There was one other thing that had my mind racing. Before sending me off to sleep alone on the bedrock, she had told me that there was one other document that we needed before we could apply for our marriage license. We needed proof of health. So in the morning we’d be going to the clinic for the health check. As a young man, I had no concerns about this. But then she said that one of the checks was “to make sure we can have babies”. Now let me pause here for a second. When we met six months prior she spoke very little English and I spoke no Chinese. We’d been communicating in a mixture of broken English and Japanese and frequent references to our pocket dictionaries (keep in mind this was 1996 so I’m talking about an actual physical book that we carried around and flipped through pages frantically when we had to). So there was nothing surprising about her use of non-medical terminology. But I was in shock and fear about having to do a fertility test. This was crazy! It wasn’t the result that I was concerned about. It was the sampling procedure. At 22 I was still in the phase of pretending that I was the one man in the world that never masturbated (If your thinking that if I wasn’t mature enough to admit masturbating, then perhaps I wasn’t mature enough to get married your not alone) and now I was going to have to do it in a hospital with a nurse knowingly waiting outside the door to collect my sample? The anticipation of the embarrassment provided a whole new level of anxiety. So there I lay sleepless…with a whole new life flashing before my eyes…until I finally succumbed to the exhaustion and everything faded to black.
To be continued tomorrow…
I’ve told this story many times over the years, but I think this is the first time in writing. I’ve intentionally kept the telling relatively flat. Telling vs. showing. The opposite of what I’m “supposed to do” as a writer. For this isn’t just any story. This is my story. This is my life. When I look back at it, it feels unbelievable even to me. So I’m trying to keep it to the facts to avoid creating any doubts of this being a work of fiction. And with just the facts, if you imagine yourself the 22-year old me laying sleepless in that bed after all I’d done to get there and all that was yet to come, I think you can paint your own picture with the colors of emotions you would feel. Now step into the picture you’ve painted and lay down on the hard bed. Close your eyes and listen for the snoring from the next room between the heavy beats of your own heart. What are you feeling as you lay there? What are you thinking? I’d love to hear your perspective. Share below in the comments section. I adore getting feedback. Thank you.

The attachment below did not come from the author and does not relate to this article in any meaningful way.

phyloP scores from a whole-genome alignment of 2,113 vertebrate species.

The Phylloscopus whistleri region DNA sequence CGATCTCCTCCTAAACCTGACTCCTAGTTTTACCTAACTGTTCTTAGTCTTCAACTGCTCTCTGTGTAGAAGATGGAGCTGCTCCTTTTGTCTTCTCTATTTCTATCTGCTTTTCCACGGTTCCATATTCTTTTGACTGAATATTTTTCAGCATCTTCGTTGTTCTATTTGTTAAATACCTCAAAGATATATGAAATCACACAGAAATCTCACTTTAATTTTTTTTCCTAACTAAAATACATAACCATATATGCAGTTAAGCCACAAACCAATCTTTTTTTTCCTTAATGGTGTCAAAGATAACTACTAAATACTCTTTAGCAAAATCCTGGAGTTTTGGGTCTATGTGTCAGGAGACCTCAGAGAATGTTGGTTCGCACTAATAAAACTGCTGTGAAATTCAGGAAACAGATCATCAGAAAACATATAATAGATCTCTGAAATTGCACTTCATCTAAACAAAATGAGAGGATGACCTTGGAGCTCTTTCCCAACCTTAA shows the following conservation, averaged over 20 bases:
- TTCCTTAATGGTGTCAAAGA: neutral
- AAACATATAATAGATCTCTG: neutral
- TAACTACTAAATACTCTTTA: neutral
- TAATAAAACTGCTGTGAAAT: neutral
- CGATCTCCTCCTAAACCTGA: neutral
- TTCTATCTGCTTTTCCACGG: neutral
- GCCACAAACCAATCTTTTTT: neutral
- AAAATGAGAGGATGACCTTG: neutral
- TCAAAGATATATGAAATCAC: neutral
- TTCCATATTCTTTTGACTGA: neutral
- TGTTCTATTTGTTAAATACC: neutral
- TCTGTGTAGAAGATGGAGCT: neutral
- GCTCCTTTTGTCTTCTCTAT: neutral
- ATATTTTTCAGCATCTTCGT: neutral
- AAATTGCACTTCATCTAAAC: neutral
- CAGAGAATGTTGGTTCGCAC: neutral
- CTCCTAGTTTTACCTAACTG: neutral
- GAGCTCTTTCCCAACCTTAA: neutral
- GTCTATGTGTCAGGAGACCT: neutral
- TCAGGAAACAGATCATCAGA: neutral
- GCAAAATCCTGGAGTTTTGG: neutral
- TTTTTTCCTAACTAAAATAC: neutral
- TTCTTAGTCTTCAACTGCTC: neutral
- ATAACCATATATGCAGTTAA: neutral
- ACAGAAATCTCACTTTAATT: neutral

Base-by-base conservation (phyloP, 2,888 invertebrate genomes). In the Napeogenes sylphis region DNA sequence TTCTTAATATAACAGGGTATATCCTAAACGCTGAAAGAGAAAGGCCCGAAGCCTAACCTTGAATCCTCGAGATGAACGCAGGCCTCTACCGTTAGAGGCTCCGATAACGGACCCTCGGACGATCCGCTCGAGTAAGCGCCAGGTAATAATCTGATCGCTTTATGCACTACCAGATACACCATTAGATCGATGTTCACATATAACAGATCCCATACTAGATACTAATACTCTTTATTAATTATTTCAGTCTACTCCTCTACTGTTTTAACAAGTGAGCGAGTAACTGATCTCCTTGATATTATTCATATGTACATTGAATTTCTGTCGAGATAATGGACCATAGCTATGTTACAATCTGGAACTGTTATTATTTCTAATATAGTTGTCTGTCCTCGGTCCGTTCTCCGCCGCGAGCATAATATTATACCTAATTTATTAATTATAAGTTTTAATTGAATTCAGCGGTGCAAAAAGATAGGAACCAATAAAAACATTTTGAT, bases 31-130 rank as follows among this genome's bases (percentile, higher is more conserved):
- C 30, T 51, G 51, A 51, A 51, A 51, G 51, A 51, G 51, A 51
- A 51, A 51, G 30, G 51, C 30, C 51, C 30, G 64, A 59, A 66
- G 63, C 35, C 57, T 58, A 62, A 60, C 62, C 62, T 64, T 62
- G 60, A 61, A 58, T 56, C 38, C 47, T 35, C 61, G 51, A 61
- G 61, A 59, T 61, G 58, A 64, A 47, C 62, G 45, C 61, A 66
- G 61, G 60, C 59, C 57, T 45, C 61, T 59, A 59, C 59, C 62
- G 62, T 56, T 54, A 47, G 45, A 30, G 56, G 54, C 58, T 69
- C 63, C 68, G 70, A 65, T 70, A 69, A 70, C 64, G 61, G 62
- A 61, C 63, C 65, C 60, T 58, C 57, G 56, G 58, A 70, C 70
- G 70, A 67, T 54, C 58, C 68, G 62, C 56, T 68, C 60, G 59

Ok, gather around. It’s poetry time.
This panel is an excerpt from my illustrated short story collection, Monty’s Very Short Shorts about how I felt when I first met the girl I was about to marry in the story above. Today, I’ll further explore this concept of intoxication in the context of love. Scroll down below and let’s see what I come up with.
Drunk Love (work-in-progress)
I saw her over the rim of the mizu-wari I was sipping;
She looked and gave a small wave in my direction;
Did she just wave at me?
Nah, it couldn’t possibly be.
Must have been a figment of my imagination
Or perhaps the effects of intoxication.
I had no idea what was about to unfold;
Her attention, an instant aphrodisiac, took hold;
A spark of hope arose within me;
Igniting a wildfire of possibilities.
Sure her beauty was a sight to behold;
But without hope, the fire would’ve gone cold.
(to be continued tomorrow…)
I’m all out of steam for today. Time to get some sleep. Tomorrow’s a big day.